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An Evolutionary Bargaining Model

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  • Murali Agastya

    (University College London, London)

Abstract

Varying quantities of a single good can be produced using at least two and at most $n$ factors of production. The problem of allocating the surplus among the factors is studied in a dynamic model with adaptive behavior. Representatives for the factors (called players) make wage demands based on precedent and ignorant of each other's utilities for this good. Necessary and sufficient conditions are provided under which the long-run equilibria coincide with the core allocations. A global convergence result is proved to show that players do learn to reach a core allocation in the long run. Moreover, allowing for the possibility of mistakes by the players, all the {\em stochastically stable outcomes} are characterized. The main result shows that in the limit, these stable allocations for a particular set of players converges to the allocation that maximizes the product of all the players' utilities over all core allocations.

Suggested Citation

  • Murali Agastya, 1995. "An Evolutionary Bargaining Model," Game Theory and Information 9503001, EconWPA.
  • Handle: RePEc:wpa:wuwpga:9503001
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    References listed on IDEAS

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    1. Rubinstein, Ariel, 1982. "Perfect Equilibrium in a Bargaining Model," Econometrica, Econometric Society, vol. 50(1), pages 97-109, January.
    2. Perry, Motty & Reny, Philip J, 1994. "A Noncooperative View of Coalition Formation and the Core," Econometrica, Econometric Society, vol. 62(4), pages 795-817, July.
    3. Kalyan Chatterjee & Bhaskar Dutia & Debraj Ray & Kunal Sengupta, 2013. "A Noncooperative Theory of Coalitional Bargaining," World Scientific Book Chapters,in: Bargaining in the Shadow of the Market Selected Papers on Bilateral and Multilateral Bargaining, chapter 5, pages 97-111 World Scientific Publishing Co. Pte. Ltd..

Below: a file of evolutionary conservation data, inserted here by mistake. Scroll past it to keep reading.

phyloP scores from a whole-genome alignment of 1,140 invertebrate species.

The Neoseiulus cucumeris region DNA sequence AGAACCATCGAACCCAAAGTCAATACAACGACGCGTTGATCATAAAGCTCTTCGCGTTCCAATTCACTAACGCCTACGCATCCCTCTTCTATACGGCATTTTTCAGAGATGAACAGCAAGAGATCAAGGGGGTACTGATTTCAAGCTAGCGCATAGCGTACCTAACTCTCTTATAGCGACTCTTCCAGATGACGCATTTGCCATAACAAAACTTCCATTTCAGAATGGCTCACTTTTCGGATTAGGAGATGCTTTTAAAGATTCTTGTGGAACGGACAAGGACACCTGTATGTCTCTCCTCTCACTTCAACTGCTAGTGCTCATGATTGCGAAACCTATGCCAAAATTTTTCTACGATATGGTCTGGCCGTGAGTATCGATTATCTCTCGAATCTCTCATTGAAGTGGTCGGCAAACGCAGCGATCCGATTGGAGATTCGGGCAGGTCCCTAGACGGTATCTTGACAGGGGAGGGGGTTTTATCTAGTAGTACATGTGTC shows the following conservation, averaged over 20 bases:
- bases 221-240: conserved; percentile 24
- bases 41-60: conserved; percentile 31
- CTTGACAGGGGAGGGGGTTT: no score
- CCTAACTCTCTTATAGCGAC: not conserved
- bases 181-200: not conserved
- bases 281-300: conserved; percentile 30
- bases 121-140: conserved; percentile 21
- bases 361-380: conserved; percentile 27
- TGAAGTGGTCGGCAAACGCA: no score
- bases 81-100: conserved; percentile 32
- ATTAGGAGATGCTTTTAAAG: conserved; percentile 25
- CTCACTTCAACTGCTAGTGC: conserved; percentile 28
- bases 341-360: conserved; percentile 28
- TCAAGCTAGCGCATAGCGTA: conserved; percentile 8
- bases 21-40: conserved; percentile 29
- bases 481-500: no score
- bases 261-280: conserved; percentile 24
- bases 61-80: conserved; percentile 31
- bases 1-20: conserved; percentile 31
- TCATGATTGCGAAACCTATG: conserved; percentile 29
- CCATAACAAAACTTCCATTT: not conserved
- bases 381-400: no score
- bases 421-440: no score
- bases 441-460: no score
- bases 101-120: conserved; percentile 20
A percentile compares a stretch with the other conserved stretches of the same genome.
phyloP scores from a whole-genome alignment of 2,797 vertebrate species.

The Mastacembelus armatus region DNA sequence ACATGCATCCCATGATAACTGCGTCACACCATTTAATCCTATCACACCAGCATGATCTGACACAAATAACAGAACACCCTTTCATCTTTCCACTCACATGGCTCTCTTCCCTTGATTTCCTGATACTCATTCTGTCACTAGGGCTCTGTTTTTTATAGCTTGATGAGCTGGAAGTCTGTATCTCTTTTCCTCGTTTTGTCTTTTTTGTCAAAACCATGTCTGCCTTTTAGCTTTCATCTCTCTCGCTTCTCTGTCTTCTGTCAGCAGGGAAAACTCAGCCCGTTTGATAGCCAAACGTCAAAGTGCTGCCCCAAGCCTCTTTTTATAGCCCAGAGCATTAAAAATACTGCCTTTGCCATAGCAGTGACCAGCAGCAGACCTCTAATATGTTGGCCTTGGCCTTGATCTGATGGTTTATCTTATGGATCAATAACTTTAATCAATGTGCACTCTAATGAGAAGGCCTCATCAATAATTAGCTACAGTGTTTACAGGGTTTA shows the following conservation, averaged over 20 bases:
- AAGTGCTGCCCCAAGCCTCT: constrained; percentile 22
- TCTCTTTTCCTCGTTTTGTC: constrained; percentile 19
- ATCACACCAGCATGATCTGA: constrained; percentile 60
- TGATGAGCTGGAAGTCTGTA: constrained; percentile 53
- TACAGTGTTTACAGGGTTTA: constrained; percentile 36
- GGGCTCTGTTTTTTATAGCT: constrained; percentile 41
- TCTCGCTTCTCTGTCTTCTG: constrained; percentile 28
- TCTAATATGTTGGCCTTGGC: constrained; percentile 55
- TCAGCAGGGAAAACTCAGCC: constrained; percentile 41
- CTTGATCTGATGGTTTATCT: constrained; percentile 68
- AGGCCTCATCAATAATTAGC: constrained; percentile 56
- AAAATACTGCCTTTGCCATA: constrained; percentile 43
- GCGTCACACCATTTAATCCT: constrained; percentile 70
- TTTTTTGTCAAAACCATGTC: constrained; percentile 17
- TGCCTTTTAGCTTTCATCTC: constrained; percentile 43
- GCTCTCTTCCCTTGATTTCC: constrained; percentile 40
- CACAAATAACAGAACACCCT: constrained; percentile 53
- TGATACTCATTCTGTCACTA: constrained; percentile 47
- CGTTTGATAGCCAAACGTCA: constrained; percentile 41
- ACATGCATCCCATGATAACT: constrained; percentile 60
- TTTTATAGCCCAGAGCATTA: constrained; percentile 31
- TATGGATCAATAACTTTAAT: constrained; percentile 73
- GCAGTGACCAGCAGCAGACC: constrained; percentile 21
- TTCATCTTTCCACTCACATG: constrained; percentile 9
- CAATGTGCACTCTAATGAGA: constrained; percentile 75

4. Young H. P., 1993. "An Evolutionary Model of Bargaining," Journal of Economic Theory, Elsevier, vol. 59(1), pages 145-168, February.
    5. Kandori, Michihiro & Mailath, George J & Rob, Rafael, 1993. "Learning, Mutation, and Long Run Equilibria in Games," Econometrica, Econometric Society, vol. 61(1), pages 29-56, January.
    6. Young, H Peyton, 1993. "The Evolution of Conventions," Econometrica, Econometric Society, vol. 61(1), pages 57-84, January.
    7. Carlsson, Hans, 1991. "A Bargaining Model Where Parties Make Errors," Econometrica, Econometric Society, vol. 59(5), pages 1487-1496, September.
    8. Roberto Serrano & Rajiv Vohra, 1997. "Non-cooperative implementation of the core," Social Choice and Welfare, Springer;The Society for Social Choice and Welfare, vol. 14(4), pages 513-525.
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    Cited by:

    1. Juana Santamaria-Garcia, 2004. "Equilibrium Selection In The Nash Demand Game. An Evolutionary Approach," Working Papers. Serie AD 2004-34, Instituto Valenciano de Investigaciones Económicas, S.A. (Ivie).
    2. Murali Agastya, 1995. "Perseverance, Information and Stochastically Stable Outcomes," Game Theory and Information 9503002, EconWPA.

    More about this item

    JEL classification:

    • C7 - Mathematical and Quantitative Methods - - Game Theory and Bargaining Theory
    • D8 - Microeconomics - - Information, Knowledge, and Uncertainty

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